Hate List by Jennifer Brown
Five months ago, Valerie Leftman’s boyfriend, Nick, opened fire on their school cafeteria. Shot trying to stop him, Valerie inadvertently saved the life of a classmate, but was implicated in the shootings because of the list she helped create. A list of people and things she and Nick hated. The list he used to pick his targets.
Now, after a summer of seclusion, Val is forced to confront her guilt as she returns to school to complete her senior year. Haunted by the memory of the boyfriend she still loves and navigating rocky relationships with her family, former friends and the girl whose life she saved, Val must come to grips with the tragedy that took place and her role in it, in order to make amends and move on with her life.
(Description from Goodreads)
I’m not sure what draws me to these types of books, but this is probably the fourth school shooting YA book I’ve read since I started this blog; not exactly sure what that says for my book choices, but aside from that, this was a truly compelling and thought-provoking read. It was also terrifying and heart-wrenching as well.
Like the description says, Valerie’s boyfriend brought a gun to school at the end of the previous school year and shot several classmates, as well as a teacher; these people (for the most part) were on the “hate list” that was created by him and Valerie. Of course, Valerie had no real malice behind the hate list, as it was just a way for her to blow off steam when someone upset or angered her. However, Nick took it seriously. Hate List focuses on the following school year and how Valerie’s life changed forever from that incident.
Sometimes I find it hard to really connect with a character. However, that wasn’t the case with Valerie; I felt for her every step of the way. It was heart breaking to see her former friends shun her and ignore her at school and those who previously tormented her merely would stare instead; I’m not sure which is worse. Because of this Valerie was alone and treated as if she were the one who brought a gun to school and shot several people; because of her connection to Nick, people automatically assumed she was in on the shooting as well. Valerie was real…she had flaws, just like everyone else, and her life was falling apart. I honestly don’t know how she managed to pull through, especially since everyone was against her, including her own family. Of course, friendship can be created in unlike situations, as is seen with Valerie and the former tormenter she saved from being shot.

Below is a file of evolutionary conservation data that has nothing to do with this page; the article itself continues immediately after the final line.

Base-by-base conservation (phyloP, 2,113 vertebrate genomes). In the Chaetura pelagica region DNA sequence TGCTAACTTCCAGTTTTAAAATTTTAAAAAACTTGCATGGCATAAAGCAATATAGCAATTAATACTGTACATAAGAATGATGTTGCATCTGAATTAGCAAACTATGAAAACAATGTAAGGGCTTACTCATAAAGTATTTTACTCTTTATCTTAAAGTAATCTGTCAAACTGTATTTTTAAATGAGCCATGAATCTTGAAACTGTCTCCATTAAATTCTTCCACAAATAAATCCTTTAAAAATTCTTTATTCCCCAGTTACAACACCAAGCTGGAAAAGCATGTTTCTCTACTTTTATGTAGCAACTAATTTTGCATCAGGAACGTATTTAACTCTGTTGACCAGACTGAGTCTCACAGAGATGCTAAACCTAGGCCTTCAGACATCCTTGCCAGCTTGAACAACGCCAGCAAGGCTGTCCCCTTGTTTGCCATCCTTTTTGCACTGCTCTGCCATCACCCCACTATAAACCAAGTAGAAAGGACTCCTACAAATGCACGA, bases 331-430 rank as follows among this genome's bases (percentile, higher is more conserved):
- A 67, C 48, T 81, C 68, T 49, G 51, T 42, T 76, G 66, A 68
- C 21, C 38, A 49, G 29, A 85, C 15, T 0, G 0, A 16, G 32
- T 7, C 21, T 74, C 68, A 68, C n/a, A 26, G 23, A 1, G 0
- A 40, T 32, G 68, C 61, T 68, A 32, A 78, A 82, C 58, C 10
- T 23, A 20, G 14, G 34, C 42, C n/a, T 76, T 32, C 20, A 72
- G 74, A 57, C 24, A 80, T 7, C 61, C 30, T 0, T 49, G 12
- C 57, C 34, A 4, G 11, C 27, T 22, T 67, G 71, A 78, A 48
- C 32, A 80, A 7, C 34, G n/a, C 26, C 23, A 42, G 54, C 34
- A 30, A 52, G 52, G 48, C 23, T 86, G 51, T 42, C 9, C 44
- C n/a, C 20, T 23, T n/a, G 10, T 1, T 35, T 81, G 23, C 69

The characters, for the most part, had depth to them. Aside from Valerie, Nick was also a character I had mixed feelings about. On the one hand, we see a hateful teen who wants nothing more than to see certain classmates dead. On the other hand, we see Nick, the poetry-loving, soft hearted, boyfriend to Valerie. There were two sides to him, much like there are usually different sides to a real person; a specific situation may pull one side out and hide the other away. It was one heck of an emotional roller coaster throughout the entire book and it was easy to see how everyone could be a victim in their own way.
I must say though that I loathed Valerie’s parents. They were AWFUL. The mother felt her own daughter was a monster and that she had to protect society FROM her. The father was just terrible and should have been smacked in the head multiple times. Frankie, Valerie’s brother, was interesting, though I quite honestly do not know how I truly feel about him. one minute he was there for his sister and the next he was blaming her for everything. Hormones are so much fun. I also couldn’t stand Valerie’s former best friend and group of friends. They shunned her from their group because they thought she knew about what Nick was going to do all because she created the hate list. Again, Valerie had no true intentions behind the hate list; it was just her way to let off steam from those who bullied her.
This book was more focused on the development of the character Valerie than the plot. This isn’t to say that there wasn’t any plot, but that was almost secondary to how far Valerie came as a character throughout. By the end, Valerie had become a more stable character and was able to focus her thoughts and energy elsewhere. There were many struggles that were approached and there were many realistic qualities to this book, making it that much more thought-provoking.
There were aspects that I wasn’t a fan of and that I felt took away from the true story at hand. There was also a lack of true emotions from the other characters in the book, aside from Valerie. She was still bullied and still tormented; just because one person came to her rescue, that sadly isn’t enough to help someone out of despair sometimes. She had nothing to do with the shooting, but because of her connection to Nick, everyone thought she did. Aside from depicting the feelings of being alone and depressed, other emotions that were lacking were hate and fear, something that should be present in such a situation.
This book really made me feel for the MC, something that doesn’t always happen; however, she was the only character I truly felt for. The rest of the characters just made me mad, though I suppose that was their purpose.